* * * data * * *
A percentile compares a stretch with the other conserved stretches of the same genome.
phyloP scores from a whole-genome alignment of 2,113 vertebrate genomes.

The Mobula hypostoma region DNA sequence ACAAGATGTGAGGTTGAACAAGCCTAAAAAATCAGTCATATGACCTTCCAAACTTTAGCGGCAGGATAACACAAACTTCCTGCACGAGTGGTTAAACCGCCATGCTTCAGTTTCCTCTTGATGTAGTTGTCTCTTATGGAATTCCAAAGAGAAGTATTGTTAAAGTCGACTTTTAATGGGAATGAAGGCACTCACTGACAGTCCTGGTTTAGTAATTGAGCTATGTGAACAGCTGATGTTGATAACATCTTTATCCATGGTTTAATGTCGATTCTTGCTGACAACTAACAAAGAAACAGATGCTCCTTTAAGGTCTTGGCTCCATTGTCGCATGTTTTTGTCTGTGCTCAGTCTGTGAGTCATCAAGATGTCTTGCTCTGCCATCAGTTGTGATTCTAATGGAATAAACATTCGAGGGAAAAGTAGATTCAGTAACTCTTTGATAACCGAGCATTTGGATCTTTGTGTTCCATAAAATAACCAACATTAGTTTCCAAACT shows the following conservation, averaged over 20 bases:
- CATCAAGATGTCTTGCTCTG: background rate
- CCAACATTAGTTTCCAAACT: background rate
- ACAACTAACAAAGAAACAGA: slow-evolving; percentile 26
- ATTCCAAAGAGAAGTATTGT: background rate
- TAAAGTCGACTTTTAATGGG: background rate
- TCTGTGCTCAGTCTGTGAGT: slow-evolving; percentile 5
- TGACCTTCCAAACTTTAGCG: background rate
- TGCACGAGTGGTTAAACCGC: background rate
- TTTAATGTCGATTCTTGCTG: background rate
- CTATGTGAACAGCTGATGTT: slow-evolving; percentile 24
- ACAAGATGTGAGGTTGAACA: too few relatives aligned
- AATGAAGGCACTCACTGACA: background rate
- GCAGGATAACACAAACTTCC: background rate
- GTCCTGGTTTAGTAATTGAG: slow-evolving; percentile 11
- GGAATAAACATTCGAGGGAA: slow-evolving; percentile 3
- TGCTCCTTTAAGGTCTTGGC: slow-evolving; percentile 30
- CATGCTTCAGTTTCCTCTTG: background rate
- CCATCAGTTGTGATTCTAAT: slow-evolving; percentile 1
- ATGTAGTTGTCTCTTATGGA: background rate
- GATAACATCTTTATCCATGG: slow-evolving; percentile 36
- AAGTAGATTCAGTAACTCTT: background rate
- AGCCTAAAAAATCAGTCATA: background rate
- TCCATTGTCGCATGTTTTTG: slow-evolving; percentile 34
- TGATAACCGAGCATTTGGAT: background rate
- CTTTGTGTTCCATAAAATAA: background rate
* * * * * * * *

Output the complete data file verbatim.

A percentile compares a stretch with the other conserved stretches of the same genome.
phyloP scores from a whole-genome alignment of 2,113 vertebrate genomes.

The Mobula hypostoma region DNA sequence ACAAGATGTGAGGTTGAACAAGCCTAAAAAATCAGTCATATGACCTTCCAAACTTTAGCGGCAGGATAACACAAACTTCCTGCACGAGTGGTTAAACCGCCATGCTTCAGTTTCCTCTTGATGTAGTTGTCTCTTATGGAATTCCAAAGAGAAGTATTGTTAAAGTCGACTTTTAATGGGAATGAAGGCACTCACTGACAGTCCTGGTTTAGTAATTGAGCTATGTGAACAGCTGATGTTGATAACATCTTTATCCATGGTTTAATGTCGATTCTTGCTGACAACTAACAAAGAAACAGATGCTCCTTTAAGGTCTTGGCTCCATTGTCGCATGTTTTTGTCTGTGCTCAGTCTGTGAGTCATCAAGATGTCTTGCTCTGCCATCAGTTGTGATTCTAATGGAATAAACATTCGAGGGAAAAGTAGATTCAGTAACTCTTTGATAACCGAGCATTTGGATCTTTGTGTTCCATAAAATAACCAACATTAGTTTCCAAACT shows the following conservation, averaged over 20 bases:
- CATCAAGATGTCTTGCTCTG: background rate
- CCAACATTAGTTTCCAAACT: background rate
- ACAACTAACAAAGAAACAGA: slow-evolving; percentile 26
- ATTCCAAAGAGAAGTATTGT: background rate
- TAAAGTCGACTTTTAATGGG: background rate
- TCTGTGCTCAGTCTGTGAGT: slow-evolving; percentile 5
- TGACCTTCCAAACTTTAGCG: background rate
- TGCACGAGTGGTTAAACCGC: background rate
- TTTAATGTCGATTCTTGCTG: background rate
- CTATGTGAACAGCTGATGTT: slow-evolving; percentile 24
- ACAAGATGTGAGGTTGAACA: too few relatives aligned
- AATGAAGGCACTCACTGACA: background rate
- GCAGGATAACACAAACTTCC: background rate
- GTCCTGGTTTAGTAATTGAG: slow-evolving; percentile 11
- GGAATAAACATTCGAGGGAA: slow-evolving; percentile 3
- TGCTCCTTTAAGGTCTTGGC: slow-evolving; percentile 30
- CATGCTTCAGTTTCCTCTTG: background rate
- CCATCAGTTGTGATTCTAAT: slow-evolving; percentile 1
- ATGTAGTTGTCTCTTATGGA: background rate
- GATAACATCTTTATCCATGG: slow-evolving; percentile 36
- AAGTAGATTCAGTAACTCTT: background rate
- AGCCTAAAAAATCAGTCATA: background rate
- TCCATTGTCGCATGTTTTTG: slow-evolving; percentile 34
- TGATAACCGAGCATTTGGAT: background rate
- CTTTGTGTTCCATAAAATAA: background rate